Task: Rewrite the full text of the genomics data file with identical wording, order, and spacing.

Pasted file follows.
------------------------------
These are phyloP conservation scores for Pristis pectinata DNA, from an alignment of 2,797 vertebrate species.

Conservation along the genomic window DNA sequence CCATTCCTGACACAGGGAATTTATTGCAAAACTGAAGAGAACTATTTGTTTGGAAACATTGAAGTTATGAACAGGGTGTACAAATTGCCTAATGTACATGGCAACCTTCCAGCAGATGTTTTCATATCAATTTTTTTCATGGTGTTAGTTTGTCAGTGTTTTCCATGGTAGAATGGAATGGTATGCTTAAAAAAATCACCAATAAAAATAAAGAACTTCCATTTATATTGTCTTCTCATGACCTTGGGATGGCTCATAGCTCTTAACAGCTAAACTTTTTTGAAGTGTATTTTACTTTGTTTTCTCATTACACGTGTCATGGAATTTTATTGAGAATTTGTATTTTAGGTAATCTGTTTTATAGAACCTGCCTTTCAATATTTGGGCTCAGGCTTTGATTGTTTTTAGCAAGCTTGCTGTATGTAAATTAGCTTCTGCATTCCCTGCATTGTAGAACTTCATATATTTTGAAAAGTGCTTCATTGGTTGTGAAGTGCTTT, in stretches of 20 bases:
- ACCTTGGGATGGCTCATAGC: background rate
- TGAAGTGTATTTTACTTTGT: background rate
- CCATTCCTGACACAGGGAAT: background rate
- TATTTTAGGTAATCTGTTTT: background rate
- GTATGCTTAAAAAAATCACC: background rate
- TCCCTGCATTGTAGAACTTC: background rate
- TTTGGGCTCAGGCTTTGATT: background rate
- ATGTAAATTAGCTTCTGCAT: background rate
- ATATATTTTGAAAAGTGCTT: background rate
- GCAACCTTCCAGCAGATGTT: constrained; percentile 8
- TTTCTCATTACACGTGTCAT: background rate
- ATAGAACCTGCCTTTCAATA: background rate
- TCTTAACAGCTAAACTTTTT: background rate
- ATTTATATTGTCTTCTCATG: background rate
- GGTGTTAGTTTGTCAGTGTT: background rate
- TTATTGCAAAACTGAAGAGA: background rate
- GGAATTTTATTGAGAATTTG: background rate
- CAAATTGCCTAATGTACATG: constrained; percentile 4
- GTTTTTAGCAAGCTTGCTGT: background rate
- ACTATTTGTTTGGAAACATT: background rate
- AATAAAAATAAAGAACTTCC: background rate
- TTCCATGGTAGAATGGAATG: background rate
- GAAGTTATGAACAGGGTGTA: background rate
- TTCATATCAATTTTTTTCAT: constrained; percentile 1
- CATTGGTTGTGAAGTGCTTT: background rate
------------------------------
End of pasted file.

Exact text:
These are phyloP conservation scores for Pristis pectinata DNA, from an alignment of 2,797 vertebrate species.

Conservation along the genomic window DNA sequence CCATTCCTGACACAGGGAATTTATTGCAAAACTGAAGAGAACTATTTGTTTGGAAACATTGAAGTTATGAACAGGGTGTACAAATTGCCTAATGTACATGGCAACCTTCCAGCAGATGTTTTCATATCAATTTTTTTCATGGTGTTAGTTTGTCAGTGTTTTCCATGGTAGAATGGAATGGTATGCTTAAAAAAATCACCAATAAAAATAAAGAACTTCCATTTATATTGTCTTCTCATGACCTTGGGATGGCTCATAGCTCTTAACAGCTAAACTTTTTTGAAGTGTATTTTACTTTGTTTTCTCATTACACGTGTCATGGAATTTTATTGAGAATTTGTATTTTAGGTAATCTGTTTTATAGAACCTGCCTTTCAATATTTGGGCTCAGGCTTTGATTGTTTTTAGCAAGCTTGCTGTATGTAAATTAGCTTCTGCATTCCCTGCATTGTAGAACTTCATATATTTTGAAAAGTGCTTCATTGGTTGTGAAGTGCTTT, in stretches of 20 bases:
- ACCTTGGGATGGCTCATAGC: background rate
- TGAAGTGTATTTTACTTTGT: background rate
- CCATTCCTGACACAGGGAAT: background rate
- TATTTTAGGTAATCTGTTTT: background rate
- GTATGCTTAAAAAAATCACC: background rate
- TCCCTGCATTGTAGAACTTC: background rate
- TTTGGGCTCAGGCTTTGATT: background rate
- ATGTAAATTAGCTTCTGCAT: background rate
- ATATATTTTGAAAAGTGCTT: background rate
- GCAACCTTCCAGCAGATGTT: constrained; percentile 8
- TTTCTCATTACACGTGTCAT: background rate
- ATAGAACCTGCCTTTCAATA: background rate
- TCTTAACAGCTAAACTTTTT: background rate
- ATTTATATTGTCTTCTCATG: background rate
- GGTGTTAGTTTGTCAGTGTT: background rate
- TTATTGCAAAACTGAAGAGA: background rate
- GGAATTTTATTGAGAATTTG: background rate
- CAAATTGCCTAATGTACATG: constrained; percentile 4
- GTTTTTAGCAAGCTTGCTGT: background rate
- ACTATTTGTTTGGAAACATT: background rate
- AATAAAAATAAAGAACTTCC: background rate
- TTCCATGGTAGAATGGAATG: background rate
- GAAGTTATGAACAGGGTGTA: background rate
- TTCATATCAATTTTTTTCAT: constrained; percentile 1
- CATTGGTTGTGAAGTGCTTT: background rate